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NCRA: Hill was not told about report on substandard blocks

Published:Monday | January 9, 2023 | 12:55 AMJovan Johnson/Senior Staff Reporter

The National Compliance and Regulatory Authority (NCRA) has admitted to keeping Industry Minister Aubyn Hill in the dark over a July 2022 report that identified dozens of producers of substandard building blocks.

NCRA Chief Executive Officer Lorice Edwards Brown said the issue was brought to the minister’s attention after The Sunday Gleaner’s December 25 report exposing an internal assessment which called for “urgent attention” after several manufacturers were found selling blocks failing to meet the minimum requirement for bearing load.

Edwards Brown gave the update on January 5, two days after the Jamaica Manufacturers and Exporters Association said it was “a big concern” that she had not answered questions submitted by our newsroom on December 13.

“The minister met with ministry officials, representatives of the BSJ (Bureau of Standards Jamaica) and the NCRA, and gave specific instructions for action-oriented solutions to be recommended to address the issue,” she said in the emailed response last week.

A senior official in Hill’s ministry said the matter should have been raised with the ministry once the report was issued in July.

“The document speaks to ‘urgent attention’. That’s not something you think twice on. Sat with it for months, and now what? We have to be scrambling,” the official said.

The assessment sampled concrete hollow blocks between February and June 2022. From 136 samples taken from 109 block manufacturers across 12 parishes, only 59 samples met the required minimum compressive strength, returning a non-compliance level of 57 per cent.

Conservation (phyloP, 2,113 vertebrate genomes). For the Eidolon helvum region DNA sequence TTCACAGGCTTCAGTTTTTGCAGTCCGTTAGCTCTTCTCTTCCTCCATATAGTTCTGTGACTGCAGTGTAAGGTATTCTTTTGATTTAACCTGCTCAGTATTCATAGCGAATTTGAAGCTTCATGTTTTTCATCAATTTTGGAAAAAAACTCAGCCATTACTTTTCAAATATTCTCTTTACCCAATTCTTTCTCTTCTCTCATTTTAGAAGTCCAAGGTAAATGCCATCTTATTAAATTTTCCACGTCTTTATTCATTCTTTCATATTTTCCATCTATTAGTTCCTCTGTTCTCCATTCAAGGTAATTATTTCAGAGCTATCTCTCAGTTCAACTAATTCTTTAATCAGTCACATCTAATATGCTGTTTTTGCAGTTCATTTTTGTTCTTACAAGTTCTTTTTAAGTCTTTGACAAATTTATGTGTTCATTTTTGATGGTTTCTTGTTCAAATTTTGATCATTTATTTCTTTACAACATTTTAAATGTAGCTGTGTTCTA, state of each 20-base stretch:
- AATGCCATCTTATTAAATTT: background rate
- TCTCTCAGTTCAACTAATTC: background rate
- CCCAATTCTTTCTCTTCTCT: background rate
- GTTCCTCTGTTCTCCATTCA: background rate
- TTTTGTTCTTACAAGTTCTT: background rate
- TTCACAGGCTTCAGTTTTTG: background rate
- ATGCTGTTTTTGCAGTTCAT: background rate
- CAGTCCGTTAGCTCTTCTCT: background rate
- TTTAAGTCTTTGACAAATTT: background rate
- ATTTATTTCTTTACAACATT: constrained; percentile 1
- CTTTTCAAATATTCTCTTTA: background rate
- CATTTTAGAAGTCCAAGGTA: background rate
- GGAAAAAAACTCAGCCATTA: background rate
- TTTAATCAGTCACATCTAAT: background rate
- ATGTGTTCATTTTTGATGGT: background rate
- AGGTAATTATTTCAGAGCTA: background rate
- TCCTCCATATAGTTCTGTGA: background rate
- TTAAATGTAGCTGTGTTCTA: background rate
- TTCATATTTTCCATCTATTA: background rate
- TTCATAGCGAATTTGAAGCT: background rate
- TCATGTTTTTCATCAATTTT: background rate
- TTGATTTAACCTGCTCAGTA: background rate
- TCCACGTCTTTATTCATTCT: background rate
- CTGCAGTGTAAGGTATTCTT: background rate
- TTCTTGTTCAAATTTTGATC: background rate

Disaster risk reduction expert Dr Barbara Carby said the issue is serious, noting that the true test of a building may come during stress events such as an earthquake.

The average compliance rate by block manufacturers in 2022 was 28 per cent, the NCRA head revealed.

In 2015, the compliance rate was around 37 per cent.

The NCRA is also suffering from capacity issues as Edwards Brown noted that since 2016, the agency has had two dedicated block inspectors. Help comes from four people who have other responsibilities.

The agency has 123 registered block manufacturers on its roll, but industry estimates put the total number of blockmakers islandwide upwards of 400.

The regulator said actions taken against unauthorised operators include detention of products that fail to meet the standards. It has also pursued sensitisation sessions for the public in collaboration with the Block Makers Association of Jamaica and the Consumer Affairs Commission.

“Manufacturers typically pass both inspection and testing on approximately the third inspection visit during the registration process,” said Edwards Brown.

Edwards Brown has led the NCRA since it started operations in January 2016. The agency, formerly the regulatory division of the BSJ, is yet to be established in law and shares corporate services such as human resource management with the BSJ.

The Sunday Gleaner reported this week that more than three months after concerns were raised, the NCRA is yet to provide information on some brands of bottled coconut water and bottled water that have are failing to meet minimum standards for safe consumption.

“The outcome of the test results for the period August 2022 to November 2022 elicited a cause for concern,” said chairman of the BSJ Standards Council, Wilfred Baghaloo.

Questions the BSJ council sent to Edwards Brown, who is a member, remain outstanding. The council has since initiated an audit.

And while the NCRA has declared that it is satisfied that members of the public are consuming safe and healthy coconut and bottled water, the BSJ has steered clear of a similar pronouncement, saying it is awaiting the results of the findings audit.

Edwards Brown is also yet to explain why she authorised the release of a substandard shipment of rice imported last July by Blue Zone Limited on the same date that test results confirmed that the rice did not meet the standards.

The industry ministry has not answered questions on whether the actions of the NCRA head are acceptable, stating instead that it “does not issue public comments regarding its personnel”.

It has since announced a “comprehensive review” of Jamaica’s rice importation regime.